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Dissolving can be thought of as a particular type of mixing. Mixing materials
can result in a number of outcomes. Sometimes the components have little effect
on each other, remain visible and can be easily separated. In other cases mixing
can result in dramatic irreversible changes to the materials. Dissolving lies
somewhere between the two. In the simplest case it involves mixing two materials
together. The most common examples of dissolving involve a solid and a liquid,
usually water. When a solid dissolves the solid (solute) and the liquid (solvent)
form a very close intimate mixture called a solution. Unless the solid is coloured
it will not be visible and the solution may just look like the starting liquid.
However the presence of the solid can be confirmed by a number of strategies.
In some cases, eg salt or sugar, taste will indicate the presence of the solid.
Alternatively evaporation of the liquid should leave a solid residue.The mixing
is so complete the particles in a solution will pass through most filter paper
so it is not possible to separate the mixture by filtering. The particle model
can provide a simple representation of dissolving in terms of mixing to show
what happens when a solid dissolves, (Fig3). If a solid dissolves on mixing
its particles break apart and form a loose association with the liquid (solvent)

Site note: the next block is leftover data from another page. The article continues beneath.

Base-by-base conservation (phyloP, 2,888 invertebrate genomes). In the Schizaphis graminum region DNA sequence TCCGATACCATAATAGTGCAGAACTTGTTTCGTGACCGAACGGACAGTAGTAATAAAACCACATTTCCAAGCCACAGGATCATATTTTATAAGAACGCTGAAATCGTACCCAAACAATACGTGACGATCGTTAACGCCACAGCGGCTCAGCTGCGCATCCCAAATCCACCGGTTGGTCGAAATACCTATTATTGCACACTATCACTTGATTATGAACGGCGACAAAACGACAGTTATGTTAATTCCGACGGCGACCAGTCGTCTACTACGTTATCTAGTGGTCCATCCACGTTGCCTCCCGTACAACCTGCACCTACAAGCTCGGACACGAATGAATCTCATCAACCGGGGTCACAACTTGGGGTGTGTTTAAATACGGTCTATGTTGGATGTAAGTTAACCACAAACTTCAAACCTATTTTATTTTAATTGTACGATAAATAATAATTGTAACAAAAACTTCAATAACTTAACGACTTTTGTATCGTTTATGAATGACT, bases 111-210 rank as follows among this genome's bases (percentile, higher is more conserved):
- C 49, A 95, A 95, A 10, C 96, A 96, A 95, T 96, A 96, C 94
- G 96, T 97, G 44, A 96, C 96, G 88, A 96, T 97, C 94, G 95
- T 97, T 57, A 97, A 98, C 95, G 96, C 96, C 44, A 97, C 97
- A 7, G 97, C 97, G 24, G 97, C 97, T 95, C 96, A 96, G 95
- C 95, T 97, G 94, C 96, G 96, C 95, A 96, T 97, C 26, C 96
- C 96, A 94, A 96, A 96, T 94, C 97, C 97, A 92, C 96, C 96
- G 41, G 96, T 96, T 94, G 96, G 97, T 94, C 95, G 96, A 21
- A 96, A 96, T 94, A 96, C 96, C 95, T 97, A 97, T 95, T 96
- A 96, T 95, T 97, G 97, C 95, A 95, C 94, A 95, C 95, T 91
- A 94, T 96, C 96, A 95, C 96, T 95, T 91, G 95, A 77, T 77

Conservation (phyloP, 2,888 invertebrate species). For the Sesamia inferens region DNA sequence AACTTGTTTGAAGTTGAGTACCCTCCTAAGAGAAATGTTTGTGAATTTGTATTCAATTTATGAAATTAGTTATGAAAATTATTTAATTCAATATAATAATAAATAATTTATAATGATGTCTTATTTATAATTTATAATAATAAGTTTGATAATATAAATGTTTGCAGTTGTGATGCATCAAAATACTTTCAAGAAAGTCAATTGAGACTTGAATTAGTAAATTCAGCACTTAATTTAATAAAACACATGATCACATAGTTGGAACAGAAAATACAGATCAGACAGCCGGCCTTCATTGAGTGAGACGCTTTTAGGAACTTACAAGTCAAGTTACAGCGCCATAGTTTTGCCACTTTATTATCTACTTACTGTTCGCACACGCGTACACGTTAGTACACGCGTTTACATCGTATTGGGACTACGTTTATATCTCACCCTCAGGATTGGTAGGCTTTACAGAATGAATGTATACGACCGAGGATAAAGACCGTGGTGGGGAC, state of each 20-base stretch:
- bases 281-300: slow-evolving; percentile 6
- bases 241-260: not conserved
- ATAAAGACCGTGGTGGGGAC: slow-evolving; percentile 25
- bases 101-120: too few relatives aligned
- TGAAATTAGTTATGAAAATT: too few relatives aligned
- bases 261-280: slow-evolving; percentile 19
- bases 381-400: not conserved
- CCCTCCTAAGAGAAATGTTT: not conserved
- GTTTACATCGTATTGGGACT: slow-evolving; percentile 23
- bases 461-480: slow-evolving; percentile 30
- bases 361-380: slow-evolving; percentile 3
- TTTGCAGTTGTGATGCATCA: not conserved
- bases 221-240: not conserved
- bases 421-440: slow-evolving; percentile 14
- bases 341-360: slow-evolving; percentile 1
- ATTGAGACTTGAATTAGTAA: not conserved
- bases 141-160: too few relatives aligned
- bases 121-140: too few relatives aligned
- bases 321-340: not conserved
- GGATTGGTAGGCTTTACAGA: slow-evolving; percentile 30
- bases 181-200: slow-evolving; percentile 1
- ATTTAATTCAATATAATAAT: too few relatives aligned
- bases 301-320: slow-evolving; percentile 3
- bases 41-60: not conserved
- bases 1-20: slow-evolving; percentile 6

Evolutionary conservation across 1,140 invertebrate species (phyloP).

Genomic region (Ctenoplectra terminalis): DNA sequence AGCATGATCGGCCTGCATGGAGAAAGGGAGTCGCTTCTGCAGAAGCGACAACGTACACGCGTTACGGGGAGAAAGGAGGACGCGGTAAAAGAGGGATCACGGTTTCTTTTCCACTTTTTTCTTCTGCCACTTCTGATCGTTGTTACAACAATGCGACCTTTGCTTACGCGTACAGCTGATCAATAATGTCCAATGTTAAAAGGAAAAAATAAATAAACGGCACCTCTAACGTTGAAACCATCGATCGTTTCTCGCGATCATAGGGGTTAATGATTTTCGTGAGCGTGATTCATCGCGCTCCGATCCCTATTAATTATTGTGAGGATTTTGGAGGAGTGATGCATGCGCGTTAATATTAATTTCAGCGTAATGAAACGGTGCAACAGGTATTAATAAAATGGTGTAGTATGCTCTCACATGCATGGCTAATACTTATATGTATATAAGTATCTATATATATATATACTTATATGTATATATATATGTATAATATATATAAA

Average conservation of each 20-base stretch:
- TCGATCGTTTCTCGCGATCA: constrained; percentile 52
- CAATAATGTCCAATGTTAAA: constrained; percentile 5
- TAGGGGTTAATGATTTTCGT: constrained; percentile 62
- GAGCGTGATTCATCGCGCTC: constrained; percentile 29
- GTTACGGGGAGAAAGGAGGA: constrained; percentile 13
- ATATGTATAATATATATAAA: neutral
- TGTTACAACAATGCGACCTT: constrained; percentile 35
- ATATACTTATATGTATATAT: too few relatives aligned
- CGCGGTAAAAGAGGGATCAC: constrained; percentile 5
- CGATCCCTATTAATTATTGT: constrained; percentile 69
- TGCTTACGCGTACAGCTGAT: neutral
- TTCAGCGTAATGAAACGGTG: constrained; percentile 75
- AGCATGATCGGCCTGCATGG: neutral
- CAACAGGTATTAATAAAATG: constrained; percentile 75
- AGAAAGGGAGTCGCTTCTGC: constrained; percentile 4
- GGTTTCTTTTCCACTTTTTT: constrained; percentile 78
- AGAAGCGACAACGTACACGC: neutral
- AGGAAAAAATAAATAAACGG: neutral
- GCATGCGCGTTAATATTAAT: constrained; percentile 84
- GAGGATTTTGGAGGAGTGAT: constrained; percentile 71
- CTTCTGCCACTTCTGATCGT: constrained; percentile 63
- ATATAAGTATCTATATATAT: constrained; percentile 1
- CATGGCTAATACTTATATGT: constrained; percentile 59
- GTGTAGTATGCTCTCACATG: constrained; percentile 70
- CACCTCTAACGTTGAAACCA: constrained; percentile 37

particles. A solid will not dissolve in a liquid if its particles are unable
to form links to the liquid particles. The simple particle model is less helpful
in explaining why there is a limit to the solubility of any material or why
the solubility varies at different temperature. Although we most commonly think
of dissolving solids in water other liquids can act as solvents. Nail varnish
remover is used to dissolve nail varnish and, white spirit to dissolve some
kinds of paint and petrol is a good solvent for grease. Many non water solvents
are not really suitable for use with primary children.
Dissolving is a reversible process and the solute can be recovered from a solution by evaporation though it will not always be in the exactly the same form as at the start.
Fig 3 Mixing a solid and a liquid
Dissolving can be difficult for children to understand as they observe, and
often, describe the solid "disappearing". The most common materials
used for dissolving with primary children are sugar and salt. These produce
colourless solutions which can reinforce the idea of a solid disappearing. Use
of a variety of materials, including coloured ones such as coffee to demonstrate
dissolving may help to overcome this.
Children also frequently observe that when sugar or salt is added to water it "melts" away. So they often confuse the processes of melting and dissolving. Dissolving requires two materials to be mixed together unlike melting which is the result of one material being heated.
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Website maintainer: R. Jones Updated: November 13, 2000